And pretend that the concept of responsibility is unknown to you, except as a burden others seem to accept without question, like gullible fools.
Now add to this strange fantasy the ability to conceal from other people that your psychological makeup is radically different from theirs. Since everyone simply assumes that conscience is universal among human beings, hiding the fact that you are conscience-free is nearly effortless.
You are not held back from any of your desires by guilt or shame, and you are never confronted by others for your cold-bloodedness. The ice water in your veins is so bizarre, so completely outside of their personal experience, that they seldom even guess at your condition.
In other words, you are completely free of internal restraints, and your unhampered liberty to do just as you please, with no pangs of conscience, is conveniently invisible to the world.
You can do anything at all, and still your strange advantage over the majority of people, who are kept in line by their consciences will most likely remain undiscovered.
How will you live your life?
The reality of corporate psychopathy comes into view.
The Diagnostic Criteria
1. failure to conform to social norms with regard to lawful behavior as indicated by repeatedly performing acts that are grounds for arrest.
Comment: This is true for some psychopaths but not all. Many of them manage to live a long and parasitic life, never see a day in prison and die quietly of old age. Corrupt corporations reach positions of great power and they do this by going beyond social norms. They seek out loopholes in the law, incorporate offshore, curry favor with politicians, manipulate stock shares and engage in illegal accounting practices. In their drive for power and profit they pursue a path where when caught, those at the top still walk away with fabulous sums while the workers and the shareholders are left holding a very empty bag.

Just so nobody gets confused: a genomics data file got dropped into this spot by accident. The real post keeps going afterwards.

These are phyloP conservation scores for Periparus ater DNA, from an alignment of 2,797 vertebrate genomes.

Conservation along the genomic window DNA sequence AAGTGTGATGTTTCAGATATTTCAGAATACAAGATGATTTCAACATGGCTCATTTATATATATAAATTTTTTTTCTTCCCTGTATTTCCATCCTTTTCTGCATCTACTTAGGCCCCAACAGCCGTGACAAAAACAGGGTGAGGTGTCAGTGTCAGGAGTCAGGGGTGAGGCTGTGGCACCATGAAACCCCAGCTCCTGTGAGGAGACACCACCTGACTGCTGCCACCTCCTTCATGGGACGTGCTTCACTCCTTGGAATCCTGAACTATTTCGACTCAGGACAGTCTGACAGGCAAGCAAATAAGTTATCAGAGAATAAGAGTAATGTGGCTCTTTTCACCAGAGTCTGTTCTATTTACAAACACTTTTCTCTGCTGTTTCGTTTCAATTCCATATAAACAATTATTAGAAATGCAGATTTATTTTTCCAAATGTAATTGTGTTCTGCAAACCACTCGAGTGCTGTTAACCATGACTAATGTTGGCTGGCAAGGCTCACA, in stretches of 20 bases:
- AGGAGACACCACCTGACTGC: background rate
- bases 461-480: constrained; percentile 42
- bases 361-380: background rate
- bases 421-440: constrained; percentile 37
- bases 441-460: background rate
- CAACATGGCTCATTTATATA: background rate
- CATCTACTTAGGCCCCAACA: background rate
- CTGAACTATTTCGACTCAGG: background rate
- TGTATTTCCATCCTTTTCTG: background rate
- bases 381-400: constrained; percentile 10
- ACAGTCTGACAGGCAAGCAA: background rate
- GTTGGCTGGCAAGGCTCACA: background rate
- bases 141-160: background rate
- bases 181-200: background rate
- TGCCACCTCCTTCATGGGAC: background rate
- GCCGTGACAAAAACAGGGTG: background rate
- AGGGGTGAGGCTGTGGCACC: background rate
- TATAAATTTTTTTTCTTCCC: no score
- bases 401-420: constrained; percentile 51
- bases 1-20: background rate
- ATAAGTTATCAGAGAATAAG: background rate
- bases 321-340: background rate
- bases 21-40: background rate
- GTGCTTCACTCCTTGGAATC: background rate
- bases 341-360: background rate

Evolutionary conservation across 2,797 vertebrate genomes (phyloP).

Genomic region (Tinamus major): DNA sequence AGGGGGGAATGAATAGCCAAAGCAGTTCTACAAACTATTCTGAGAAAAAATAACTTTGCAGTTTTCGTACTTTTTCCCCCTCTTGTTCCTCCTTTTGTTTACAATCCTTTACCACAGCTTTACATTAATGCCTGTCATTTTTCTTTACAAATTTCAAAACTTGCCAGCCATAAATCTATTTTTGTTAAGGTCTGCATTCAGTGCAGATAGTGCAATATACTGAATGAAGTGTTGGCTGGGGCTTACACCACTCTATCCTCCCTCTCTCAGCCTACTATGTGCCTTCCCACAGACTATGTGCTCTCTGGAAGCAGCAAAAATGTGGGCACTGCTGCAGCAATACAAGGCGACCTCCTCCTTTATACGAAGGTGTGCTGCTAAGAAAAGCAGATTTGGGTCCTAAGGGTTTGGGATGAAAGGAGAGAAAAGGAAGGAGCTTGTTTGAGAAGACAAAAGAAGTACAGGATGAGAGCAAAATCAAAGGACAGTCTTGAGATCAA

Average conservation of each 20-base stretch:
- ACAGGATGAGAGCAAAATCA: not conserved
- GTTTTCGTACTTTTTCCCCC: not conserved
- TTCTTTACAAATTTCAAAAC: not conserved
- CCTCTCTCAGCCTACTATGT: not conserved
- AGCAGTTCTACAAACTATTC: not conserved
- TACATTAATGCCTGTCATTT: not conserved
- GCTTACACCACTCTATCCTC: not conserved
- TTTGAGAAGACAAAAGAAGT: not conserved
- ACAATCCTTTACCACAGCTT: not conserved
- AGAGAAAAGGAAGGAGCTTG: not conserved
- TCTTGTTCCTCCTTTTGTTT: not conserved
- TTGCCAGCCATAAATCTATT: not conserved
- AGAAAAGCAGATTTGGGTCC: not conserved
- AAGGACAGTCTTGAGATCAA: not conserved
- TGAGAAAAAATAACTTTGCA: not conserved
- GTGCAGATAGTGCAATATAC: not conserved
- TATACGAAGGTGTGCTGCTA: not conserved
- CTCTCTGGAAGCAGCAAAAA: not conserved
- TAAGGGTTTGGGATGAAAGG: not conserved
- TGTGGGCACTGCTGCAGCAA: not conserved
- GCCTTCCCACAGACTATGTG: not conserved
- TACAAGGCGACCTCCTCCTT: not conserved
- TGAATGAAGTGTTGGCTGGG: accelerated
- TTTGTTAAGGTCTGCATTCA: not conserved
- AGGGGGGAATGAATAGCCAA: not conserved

2. deceitfulness as indicated by repeated lying, use of aliases or conning others for personal profit or pleasure.
Comment : Conning others speaks to the heart of psychopathy. Lying consciously or unconsciously is the instrument by means of which a psychopath establishes a beachhead with his prey. It comes packaged in various ways – charm, wit, good looks and cunning. His individual goal is money, love or power. Corrupt corporations are out for money and power and maneuver the agencies of government in pursuit of their goals. Love is an irrelevant emotion as this plays out.
3. impulsivity or failure to plan ahead
Comment: The Iraq War is a case in point when corporate psychopathy influences the political structure.
4. irritability and aggressiveness as indicated in repeated physical fights or assaults